Squad Update: Korean winger Na Sang-ho’s loan departure for Seongnam FC in his homeland is the biggest piece of transfer news to come out of Ajinomoto Stadium during the break. The highly-touted 23 year-old had struggled to make an impression since his move from Gwangju at the beginning of last season so this wasn’t a major shock. The other major story to report is that the club have scrapped their J3 Under-23 side citing a lack of available stadia, this meant that their one lockdown signing, 20 year-old Thai midfielder Chayathorn Tapsuvanavon, who joined on loan from Bangkok United at the start of March, returned to Thailand in late June having seen no competitive action.
Week 1: vs Shimizu S-Pulse (a) 3-1
2019: 3rd Kantoku: Zago (new) Quick Stat: Kashima are the most successful team in J1 history with 8 league titles.
Recap: After losing in the final of the Emperor’s Cup to Vissel Kobe on January 1st, perennial Japanese giants Kashima then replaced outgoing coach Go Oiwa with Brazilian Zago and made a host of new signings. The bedding in period was not smooth and the men from Ibaraki found themselves surprisingly eliminated in the Asian Champions League qualifiers just 4 weeks later, losing 1-0 at home to Melbourne Victory. They followed this up with 2 more defeats, 1-0 away to Nagoya in the Levain Cup and 3-0 at Sanfrecce Hiroshima in round 1 of J1. 3 games, 3 defeats, 0 goals scored, it was a nightmare start for Zago. Everyone at the Kashima Soccer Stadium will be hoping that the enforced shutdown has given him precious time to get his message across.
Squad Update: Perhaps unsurprisingly given that 11 of their 31 squad members are new recruits for 2020, there have been no additional signings during the lockdown. The loss of Brazilian marksman Serginho to the Chinese second division (wonder if he’s having any regrets now) was a bitter blow for Kashima and how well his countrymen, Juan Alano (Internacional) and Everaldo (Queretaro, Mexico) settle in will be of utmost importance. Defender Bueno, who I suggested could be a weak link at the back in my February preview, has been loaned to Atletico Mineiro in his homeland. With an eye on the future, Antlers announced in this month that Meiji University duo, Tomoki Hayakawa (GK) and Keigo Tsunemoto (DF) as well as Osaka Taiiku University defender Naoki Hayashi will join the club from next year.
Week 1: vs Sanfrecce Hiroshima (a) 0-3
2019: 4th Kantoku: Toru Oniki (4th year) Quick Stat: Kawasaki had the best away record in J1 last year, taking 36 points from 17 games.
Recap: Champions in 2017 and 2018, Kawasaki endured an indifferent 2019, missing out on Asian Champions League qualification, but managing to lift the Levain Cup following a penalty shoot-out win over Sapporo. This year promises to see a changing of the guard with a more youthful looking squad attempting to regain the Kanagawa bragging rights from neighbouring Yokohama F.Marinos. They kicked off 2020 with a bang, thumping S-Pulse 5-1 at Todoroki Stadium in the League Cup, but dropped the baton the following week in their League opener, drawing 0-0 at home to a Sagan Tosu side predicted by many to finish bottom of J1.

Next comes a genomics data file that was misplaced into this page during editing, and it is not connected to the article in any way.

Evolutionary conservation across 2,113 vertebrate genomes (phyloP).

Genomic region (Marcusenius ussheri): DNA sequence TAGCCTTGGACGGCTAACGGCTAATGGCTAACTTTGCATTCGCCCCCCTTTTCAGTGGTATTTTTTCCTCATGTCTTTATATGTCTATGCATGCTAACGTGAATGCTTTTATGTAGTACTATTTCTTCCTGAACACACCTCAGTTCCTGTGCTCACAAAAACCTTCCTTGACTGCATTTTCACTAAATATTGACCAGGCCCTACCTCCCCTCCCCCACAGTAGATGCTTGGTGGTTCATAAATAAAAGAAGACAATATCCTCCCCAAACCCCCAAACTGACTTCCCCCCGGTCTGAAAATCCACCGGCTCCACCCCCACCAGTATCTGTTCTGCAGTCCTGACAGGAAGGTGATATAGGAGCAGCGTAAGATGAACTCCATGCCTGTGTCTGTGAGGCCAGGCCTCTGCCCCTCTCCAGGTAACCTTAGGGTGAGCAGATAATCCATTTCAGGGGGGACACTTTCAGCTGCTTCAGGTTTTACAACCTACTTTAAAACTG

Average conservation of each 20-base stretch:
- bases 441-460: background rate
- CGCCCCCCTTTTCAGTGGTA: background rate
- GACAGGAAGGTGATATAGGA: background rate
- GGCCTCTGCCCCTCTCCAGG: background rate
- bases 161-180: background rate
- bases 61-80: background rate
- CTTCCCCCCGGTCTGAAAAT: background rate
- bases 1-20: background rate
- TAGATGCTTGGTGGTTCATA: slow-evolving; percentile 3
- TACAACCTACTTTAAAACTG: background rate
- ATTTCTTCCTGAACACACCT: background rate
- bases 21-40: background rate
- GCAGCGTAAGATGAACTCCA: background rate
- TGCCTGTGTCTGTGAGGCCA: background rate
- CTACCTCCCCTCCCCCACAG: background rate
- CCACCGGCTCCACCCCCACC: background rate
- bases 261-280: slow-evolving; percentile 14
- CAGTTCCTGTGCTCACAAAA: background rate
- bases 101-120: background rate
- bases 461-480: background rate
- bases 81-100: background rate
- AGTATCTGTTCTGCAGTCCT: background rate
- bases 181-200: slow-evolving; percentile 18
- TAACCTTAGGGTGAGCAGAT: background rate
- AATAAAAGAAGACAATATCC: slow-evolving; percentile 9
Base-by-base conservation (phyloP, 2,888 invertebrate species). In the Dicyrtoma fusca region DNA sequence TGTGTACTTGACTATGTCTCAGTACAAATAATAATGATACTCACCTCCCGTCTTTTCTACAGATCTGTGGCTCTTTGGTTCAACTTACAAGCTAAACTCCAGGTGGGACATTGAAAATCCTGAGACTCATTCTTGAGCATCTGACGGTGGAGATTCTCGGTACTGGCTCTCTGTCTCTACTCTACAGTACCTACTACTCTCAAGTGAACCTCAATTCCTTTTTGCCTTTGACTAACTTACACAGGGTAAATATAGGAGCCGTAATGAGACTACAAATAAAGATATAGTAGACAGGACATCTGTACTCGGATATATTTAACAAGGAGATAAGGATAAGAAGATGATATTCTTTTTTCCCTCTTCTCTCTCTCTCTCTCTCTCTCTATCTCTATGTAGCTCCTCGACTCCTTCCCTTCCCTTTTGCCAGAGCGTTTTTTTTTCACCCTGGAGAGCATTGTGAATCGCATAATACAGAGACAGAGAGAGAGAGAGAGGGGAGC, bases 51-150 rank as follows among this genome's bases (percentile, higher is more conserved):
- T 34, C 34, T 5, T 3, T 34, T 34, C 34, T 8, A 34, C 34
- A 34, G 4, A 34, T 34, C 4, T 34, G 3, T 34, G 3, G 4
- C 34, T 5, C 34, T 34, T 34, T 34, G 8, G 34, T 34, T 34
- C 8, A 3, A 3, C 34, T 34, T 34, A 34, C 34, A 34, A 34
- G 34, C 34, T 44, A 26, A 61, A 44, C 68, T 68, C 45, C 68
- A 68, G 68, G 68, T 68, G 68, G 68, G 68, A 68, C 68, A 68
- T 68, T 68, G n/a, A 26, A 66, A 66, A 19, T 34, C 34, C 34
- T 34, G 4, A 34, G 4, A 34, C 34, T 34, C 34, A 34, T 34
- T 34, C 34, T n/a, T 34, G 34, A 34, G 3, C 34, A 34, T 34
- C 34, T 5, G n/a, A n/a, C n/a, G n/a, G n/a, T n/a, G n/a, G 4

Squad Update: Their only transfer of the lockdown was to sell backup ‘keeper Hiroki Mawatari to Fagiano Okayama, which brings them down to a more respectable 4 senior goalkeepers in their squad, while Kento Tachibanada a midfielder from Toin Yokohama University (my old workplace) was announced as a signing for next season. Elsewhere, the break will presumably have given new university recruits, Zain Issaka (another of the Toin OB network that also includes Miki Yamane), Kaoru Mitoma (Tsukuba), Kaito Kamiya (Tokai Gakuen) and Reo Hatate (Juntendo) time to adjust to life as a pro, Frontale supporters will be hoping these guys will form the backbone of the side for the coming years.
Week 1: vs Sagan Tosu (h) 0-0
2019: 5th Kantoku: Miguel Angel Lotina (2nd year) Quick Stat: Cerezo had the best defensive record in J1 in 2019, conceding a mere 25 in 34 games (0.7 per game), they were also tied with Kashima for most clean sheets kept (15).
Recap: Under the tutelage of wily head-coach Miguel Angel Lotina, Cerezo played an often quite dull but extremely effective brand of football last time out. Built on a rock-solid defence which conceded just 25 goals, they were able to achieve the 6th top 5 finish in their history. All the main protagonists in last season’s defensive masterclass are still in place and they started 2020 in strong fashion, smashing J2 side Matsumoto 4-1 at Nagai Stadium in the League Cup and following that up with a 1-0 opening day League win over Oita Trinita at the same venue.